Whenever someone asks about what diet I would recommend, one of the key questions I ask is, “What kind of food do you eat every day?” About half of all the people will say that they have been on some kind of diet in the past. Some had good results, and some had terrible results with the same diet.
How can this be?
Because everyone is different!
Here is a summary of some of the popular methods of dieting, and their pros and cons.
This is important to understand. Everybody is different. Our bodies react to different kinds of eating plans and different kinds of exercise regimes. All of our goals are different so it only makes sense to TRY and choose an eating AND training regime that will suit not only your goals but your lifestyle too!
- Atkins Diet – very low carbohydrates, eat protein and fat in an unlimited way
Pros: Most people eat too many carbs to begin with, leading to excess fat gain due to high blood sugar and insulin, and the Atkins diet does help with that.
Cons: There is a tendency to “not care” what protein and carb sources are used. Low quality choices may be chosen e.g. chicken nuggets and vegetable oil. This is bad for cell and cardiovascular health in the long run. In addition, vegetables may be considered “too much carbs” when in fact they need to be eaten no matter what diet you follow.
- Intermittent fasting – eat for an 8 hour window each day, fast for the remaining 16 hours
Pros: Very convenient. You can skip breakfast and have a big lunch and dinner. This suits busy people well. It is also harder to over-eat when you only have 8 hours to eat. This is a good choice when you are traveling or have no control over your food intake. After all, having fewer chances each day to eat bad food is a good thing.
Cons: People may be famished and eat whatever is in sight leading to eating during your 8 hour window, but choosing bad choices of food. No, you can’t just eat chocolate cake. If you make bad choices you will still be fat. Good choices of quality protein and fat are still needed.
The other cons are that this method only works for a person who is naturally good at stress management (doesn’t store tummy fat), is already quite lean (fat people tend to do better with multiple small, healthy meals) and will not binge eat during their feeding window.
- Calorie counting – weigh and measure everything you eat each day
Pros: This is one of the methods that high level athletes can use to get really lean. There is a science to adjusting how much to eat, but when it is adjusted for your body, it is one of the ways that can help you get into the “fitness model” shape. When done with a good nutrition coach, this method can also be done while maintaining good health.
Cons: You need to be obsessive about the portions you consume. Most natural bodybuilding coaches suggest you miss your daily nutrition target by less than 5 grams per nutrient. For example, if you are supposed to eat 200g of protein, you should be within 195-205g. This requires lots of home cooking and food scale use which may not suit your lifestyle.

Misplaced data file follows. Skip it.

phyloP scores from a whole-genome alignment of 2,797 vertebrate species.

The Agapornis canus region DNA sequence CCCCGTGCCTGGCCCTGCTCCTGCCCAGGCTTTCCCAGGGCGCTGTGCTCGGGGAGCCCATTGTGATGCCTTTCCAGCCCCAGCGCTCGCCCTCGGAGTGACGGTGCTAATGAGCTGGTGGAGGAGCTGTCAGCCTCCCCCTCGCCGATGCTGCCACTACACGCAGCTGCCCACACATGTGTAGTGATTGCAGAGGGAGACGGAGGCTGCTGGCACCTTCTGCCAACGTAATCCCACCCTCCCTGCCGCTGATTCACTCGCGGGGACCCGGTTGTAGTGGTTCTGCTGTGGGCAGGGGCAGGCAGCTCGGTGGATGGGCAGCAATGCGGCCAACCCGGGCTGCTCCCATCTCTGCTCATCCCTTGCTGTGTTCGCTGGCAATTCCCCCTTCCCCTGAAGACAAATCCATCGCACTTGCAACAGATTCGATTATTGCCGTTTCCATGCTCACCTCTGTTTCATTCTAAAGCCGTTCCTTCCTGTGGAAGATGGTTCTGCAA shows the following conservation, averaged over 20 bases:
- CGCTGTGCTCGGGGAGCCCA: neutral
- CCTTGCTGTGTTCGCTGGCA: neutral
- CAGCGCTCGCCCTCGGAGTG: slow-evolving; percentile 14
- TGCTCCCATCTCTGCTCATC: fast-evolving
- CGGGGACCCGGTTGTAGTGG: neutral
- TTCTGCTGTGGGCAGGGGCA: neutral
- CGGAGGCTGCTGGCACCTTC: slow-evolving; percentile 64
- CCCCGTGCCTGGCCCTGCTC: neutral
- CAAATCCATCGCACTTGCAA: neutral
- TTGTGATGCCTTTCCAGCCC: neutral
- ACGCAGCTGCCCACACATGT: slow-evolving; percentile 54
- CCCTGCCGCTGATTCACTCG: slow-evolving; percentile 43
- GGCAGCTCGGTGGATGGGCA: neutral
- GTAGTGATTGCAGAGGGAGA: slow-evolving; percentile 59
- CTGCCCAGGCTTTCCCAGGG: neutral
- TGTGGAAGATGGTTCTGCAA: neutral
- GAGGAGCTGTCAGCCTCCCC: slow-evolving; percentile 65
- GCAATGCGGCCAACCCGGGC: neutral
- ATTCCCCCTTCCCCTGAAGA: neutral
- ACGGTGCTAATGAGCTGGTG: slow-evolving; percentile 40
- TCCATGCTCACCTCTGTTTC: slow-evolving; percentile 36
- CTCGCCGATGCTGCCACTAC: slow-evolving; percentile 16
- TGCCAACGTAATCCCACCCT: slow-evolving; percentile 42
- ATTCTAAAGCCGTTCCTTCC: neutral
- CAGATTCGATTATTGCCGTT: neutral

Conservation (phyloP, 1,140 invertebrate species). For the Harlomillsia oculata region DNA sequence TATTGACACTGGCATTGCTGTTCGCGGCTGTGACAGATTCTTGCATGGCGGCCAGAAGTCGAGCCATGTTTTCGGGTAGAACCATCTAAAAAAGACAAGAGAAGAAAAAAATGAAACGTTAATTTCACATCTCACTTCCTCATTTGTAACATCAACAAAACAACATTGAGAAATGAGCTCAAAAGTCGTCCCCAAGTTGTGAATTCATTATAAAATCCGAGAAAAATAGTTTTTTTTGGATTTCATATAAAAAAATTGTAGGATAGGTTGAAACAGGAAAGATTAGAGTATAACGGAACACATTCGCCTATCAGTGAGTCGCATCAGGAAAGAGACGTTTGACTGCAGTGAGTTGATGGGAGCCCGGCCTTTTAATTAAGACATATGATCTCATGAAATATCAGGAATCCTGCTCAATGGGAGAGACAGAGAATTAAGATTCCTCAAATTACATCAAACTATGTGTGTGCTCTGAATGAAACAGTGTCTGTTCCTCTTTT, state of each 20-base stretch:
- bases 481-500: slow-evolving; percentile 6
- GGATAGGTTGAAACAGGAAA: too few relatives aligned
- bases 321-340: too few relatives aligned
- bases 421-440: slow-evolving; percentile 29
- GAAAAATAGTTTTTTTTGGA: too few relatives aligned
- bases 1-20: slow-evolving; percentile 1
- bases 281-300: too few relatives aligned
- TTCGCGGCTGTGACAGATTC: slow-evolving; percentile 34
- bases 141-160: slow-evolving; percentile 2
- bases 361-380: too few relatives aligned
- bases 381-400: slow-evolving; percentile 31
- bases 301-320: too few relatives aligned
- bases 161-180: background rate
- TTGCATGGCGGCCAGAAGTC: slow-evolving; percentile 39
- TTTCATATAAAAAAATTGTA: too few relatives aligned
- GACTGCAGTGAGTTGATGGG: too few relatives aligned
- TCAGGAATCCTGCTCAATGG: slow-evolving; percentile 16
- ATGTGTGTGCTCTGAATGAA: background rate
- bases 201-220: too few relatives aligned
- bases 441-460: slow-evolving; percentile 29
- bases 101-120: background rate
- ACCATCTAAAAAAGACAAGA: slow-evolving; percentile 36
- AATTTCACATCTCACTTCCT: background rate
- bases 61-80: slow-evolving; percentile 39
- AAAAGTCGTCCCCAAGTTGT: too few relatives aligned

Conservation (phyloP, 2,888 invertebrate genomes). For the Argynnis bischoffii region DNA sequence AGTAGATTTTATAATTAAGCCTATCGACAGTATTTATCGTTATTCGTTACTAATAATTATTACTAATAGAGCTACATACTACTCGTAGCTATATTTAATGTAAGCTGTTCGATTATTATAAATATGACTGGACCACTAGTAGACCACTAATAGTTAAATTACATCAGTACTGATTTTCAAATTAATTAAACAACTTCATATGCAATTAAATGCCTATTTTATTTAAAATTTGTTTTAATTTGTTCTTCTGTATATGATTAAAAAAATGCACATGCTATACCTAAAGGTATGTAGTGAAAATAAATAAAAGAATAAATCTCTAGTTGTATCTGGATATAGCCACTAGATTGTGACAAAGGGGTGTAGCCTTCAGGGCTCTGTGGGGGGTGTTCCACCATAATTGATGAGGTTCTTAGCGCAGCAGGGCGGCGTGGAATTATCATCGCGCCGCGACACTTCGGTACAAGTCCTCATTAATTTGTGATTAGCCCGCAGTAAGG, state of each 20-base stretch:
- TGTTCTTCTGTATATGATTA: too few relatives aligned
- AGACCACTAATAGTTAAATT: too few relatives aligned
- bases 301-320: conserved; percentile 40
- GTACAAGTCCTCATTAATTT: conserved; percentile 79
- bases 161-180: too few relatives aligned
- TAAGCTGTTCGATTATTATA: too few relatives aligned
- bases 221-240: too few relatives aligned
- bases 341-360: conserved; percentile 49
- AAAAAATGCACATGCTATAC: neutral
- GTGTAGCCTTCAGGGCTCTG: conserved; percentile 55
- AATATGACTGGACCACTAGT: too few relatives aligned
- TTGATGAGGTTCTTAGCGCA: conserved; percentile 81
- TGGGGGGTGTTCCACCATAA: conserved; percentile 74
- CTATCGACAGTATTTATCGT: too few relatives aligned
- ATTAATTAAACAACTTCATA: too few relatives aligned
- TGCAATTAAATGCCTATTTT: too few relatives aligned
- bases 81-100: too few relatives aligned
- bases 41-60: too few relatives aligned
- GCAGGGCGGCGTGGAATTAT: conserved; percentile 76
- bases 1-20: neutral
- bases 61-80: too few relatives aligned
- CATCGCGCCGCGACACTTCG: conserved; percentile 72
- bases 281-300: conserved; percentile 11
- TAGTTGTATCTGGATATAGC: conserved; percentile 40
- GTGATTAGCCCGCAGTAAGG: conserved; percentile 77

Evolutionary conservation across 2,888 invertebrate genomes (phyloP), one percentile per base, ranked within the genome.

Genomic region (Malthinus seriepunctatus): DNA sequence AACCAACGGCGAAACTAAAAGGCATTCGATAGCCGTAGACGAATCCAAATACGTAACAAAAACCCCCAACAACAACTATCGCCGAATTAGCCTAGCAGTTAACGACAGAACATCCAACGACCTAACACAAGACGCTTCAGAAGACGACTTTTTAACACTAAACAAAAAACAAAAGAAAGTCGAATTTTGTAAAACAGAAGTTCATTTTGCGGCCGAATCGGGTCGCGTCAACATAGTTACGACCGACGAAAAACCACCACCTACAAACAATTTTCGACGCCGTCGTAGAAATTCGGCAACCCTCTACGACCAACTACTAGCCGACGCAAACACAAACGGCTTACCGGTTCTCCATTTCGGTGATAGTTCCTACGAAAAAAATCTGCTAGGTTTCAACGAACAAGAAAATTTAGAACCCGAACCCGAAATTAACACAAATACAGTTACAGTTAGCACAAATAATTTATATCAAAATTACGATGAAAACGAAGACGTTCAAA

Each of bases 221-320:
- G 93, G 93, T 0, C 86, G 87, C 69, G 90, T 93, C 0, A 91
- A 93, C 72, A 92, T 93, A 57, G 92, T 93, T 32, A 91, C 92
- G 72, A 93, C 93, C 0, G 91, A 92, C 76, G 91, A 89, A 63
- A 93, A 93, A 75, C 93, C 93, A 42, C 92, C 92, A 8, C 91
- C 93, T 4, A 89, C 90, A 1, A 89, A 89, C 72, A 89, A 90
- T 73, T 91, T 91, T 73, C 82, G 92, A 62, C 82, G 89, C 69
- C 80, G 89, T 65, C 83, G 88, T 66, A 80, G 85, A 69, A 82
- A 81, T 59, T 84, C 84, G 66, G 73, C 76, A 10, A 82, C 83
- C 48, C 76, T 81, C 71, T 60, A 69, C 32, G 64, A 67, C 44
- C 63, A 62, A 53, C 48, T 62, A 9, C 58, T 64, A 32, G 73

- The Paleo Diet – “eat only what a caveman eats”
Pros: This is an excellent baseline diet where you eat only unprocessed foods which tend to be high in nutrients like vitamins, minerals and fiber. Lean meat, nuts, fruit and veggies make up this diet. Many people do well on this as a starting plan.
Cons: This may not be the ideal diet for some athletes as they train so hard and/or they are so lean, that they need to use carbohydrates at the right times, in the right amounts, for best results.
- The “SSD” Stressed Singaporean Diet – Bun/toast/cereal in the morning, biscuits at work, cai-fan or chicken rice at lunch, and wonton noodles at dinner followed by a milo dinosaur at supper
Pros: Uh…. Need I say more ? Its good business for the bakery and food court?
Cons: This is the most common way that Singapore residents eat. It is also the most common way to get into the “SSS” Stressed Singaporean Shape. Which means skinny, yet with a high percentage of fat. It lacks veggies (we need at least 6 cups per day), quality protein (at least 4-5 palm size servings for inactive men, and 2-3 for ladies), and is full of refined sugars and flours (check out our rising diabetes rates).
Any of the diets listed above are better than this!
- Whats best for me?
There is a wide variety of genetic difference, activity level differences and hormone profiles in in this world we live in, which is why almost everyone has or prescribes different nutrition, supplement and training plans. Some are national level athletes, and others are people who haven’t exercised for 30 years. How can they be treated the same way?
But in general, for the regular office worker, the paleo/atkins style with enough veggies, and no bad fats is a good start. If you are very lean naturally, or very active (4-6 hours of hard exercise per week or more), then add in some starches after exercise. And if you travel, then consider intermittent fasting only temporarily for a few days rather than stuffing yourself on a trip. And please, stay away from the “SSD”.
I always tell my Clients and Athletes that Nutrition and Exercise are like religion and politics. Find what works for you and what YOU believe in and STICK WITH IT. People will always try tell you their way is best, or their gym is better, or they know more than you. Truth is: What works for someone else might not work for you. Take peoples nutrition and exercise advice and use it as a guideline.
You know your body better than anyone else. Use this advantageous knowledge and get into the best shape of your life. You don’t need a new year, just a Monday 😉
Yours In Training